January is practically over and Carnaval is coming!
Carnevale, also known as carnival or mardi gras, is celebrated in Italy and many places around the world 40 days before Easter, a final party before Ash Wednesday and Lent. Could it be a better time to review this scarf?
LE CARNAVAL DE VENISE 1993 / FETES VENITIENNES 1999
Hubert de Watrigant
Both scarves share the same design by Hubert de Watrigan on Jacquard Silk, the first of them, Le Carnaval de Venise is from 1993 while the second one, Fetes Venitiennes was issued in 1999. The Carnevale Comitee of Venice threatened to sue Hermès for the use of the name "Le Carnaval de Venise", forcing them to change the name of the scarf to "Fetes Venitiennes".
This is one of the most colorful Hermes scarves and features a great number of color screens, its vibrant harmony makes it extremely attractive.
At the center, the design features a group of passerbyes dressed in period finery admiring a lovely view of San Marco Basilica and Campanile, both in Piazza San Marco, around this beautiful settecento scene, there are groups of people dressed in carnaval costumes, typically inspired in La Commedia dell'Arte masks: Arlecchino, Bauta, Capitano, Brigella, Pulcinella... see La Comedie Italienne if you want to learn more about it.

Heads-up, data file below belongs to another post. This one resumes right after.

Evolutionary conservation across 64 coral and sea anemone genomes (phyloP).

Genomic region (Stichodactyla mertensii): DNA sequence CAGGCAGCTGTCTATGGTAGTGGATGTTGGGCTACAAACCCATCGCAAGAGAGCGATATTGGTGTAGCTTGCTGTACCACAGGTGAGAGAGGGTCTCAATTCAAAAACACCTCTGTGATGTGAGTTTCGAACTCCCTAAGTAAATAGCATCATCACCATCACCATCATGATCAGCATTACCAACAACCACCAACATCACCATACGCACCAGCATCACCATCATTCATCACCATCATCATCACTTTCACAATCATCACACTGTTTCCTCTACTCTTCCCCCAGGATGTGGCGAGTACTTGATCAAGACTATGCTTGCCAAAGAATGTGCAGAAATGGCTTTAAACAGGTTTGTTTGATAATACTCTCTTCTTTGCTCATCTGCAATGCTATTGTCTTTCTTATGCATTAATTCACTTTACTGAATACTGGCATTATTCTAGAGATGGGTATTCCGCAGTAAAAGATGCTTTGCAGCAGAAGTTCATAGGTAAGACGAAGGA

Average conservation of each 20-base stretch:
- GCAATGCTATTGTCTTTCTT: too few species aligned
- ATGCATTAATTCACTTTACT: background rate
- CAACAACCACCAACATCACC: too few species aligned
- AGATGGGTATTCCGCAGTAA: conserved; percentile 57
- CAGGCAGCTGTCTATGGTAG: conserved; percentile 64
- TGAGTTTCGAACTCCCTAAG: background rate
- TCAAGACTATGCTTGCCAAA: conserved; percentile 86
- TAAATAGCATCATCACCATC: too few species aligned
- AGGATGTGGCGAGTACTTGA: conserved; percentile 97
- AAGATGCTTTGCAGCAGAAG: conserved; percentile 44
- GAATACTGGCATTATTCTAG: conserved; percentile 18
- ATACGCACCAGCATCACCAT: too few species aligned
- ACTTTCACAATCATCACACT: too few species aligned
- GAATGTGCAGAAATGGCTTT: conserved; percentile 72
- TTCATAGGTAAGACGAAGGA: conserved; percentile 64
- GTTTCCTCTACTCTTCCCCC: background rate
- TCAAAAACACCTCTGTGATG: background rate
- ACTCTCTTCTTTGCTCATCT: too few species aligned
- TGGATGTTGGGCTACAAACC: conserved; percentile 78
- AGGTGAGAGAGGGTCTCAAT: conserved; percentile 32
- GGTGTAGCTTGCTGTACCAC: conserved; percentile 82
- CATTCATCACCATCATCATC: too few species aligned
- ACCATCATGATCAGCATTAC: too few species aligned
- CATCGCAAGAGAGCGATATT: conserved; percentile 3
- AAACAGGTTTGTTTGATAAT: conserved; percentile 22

The scarf is a masterpiece of geometry and use of color. It is divided in four main rhombus squares whose background color is repeated in the adjoining triangle to the left forming a stunning game of clever dynamism. Geometry is also present in the Venetian mooring poles and the gothic Venetian window at the center (Thank you dear Bonnie for your contribution):
Photo credit: Bonnie
The details of the characters are also amazing, the delicacy of the gestures and the clothes reminds me of the best vintages by Ledoux:
Le Carnaval de Venise and Fetes Venitiannes, has been produced in a wide array of colors always with contrast hems and beautiful combinations, thank you ScarfAddict for lending me your pictures:
I hope you have enjoyed this review. Next week, I intend to go on with Hubert de Watrigant part III featuring a special issue on Spanish themed scarves: Plaza de Toros, Feria de Sevilla and Real Escuela Andaluza del Arte Ecuestre, so we'll back to equestrian themes! Ci vediamo allora!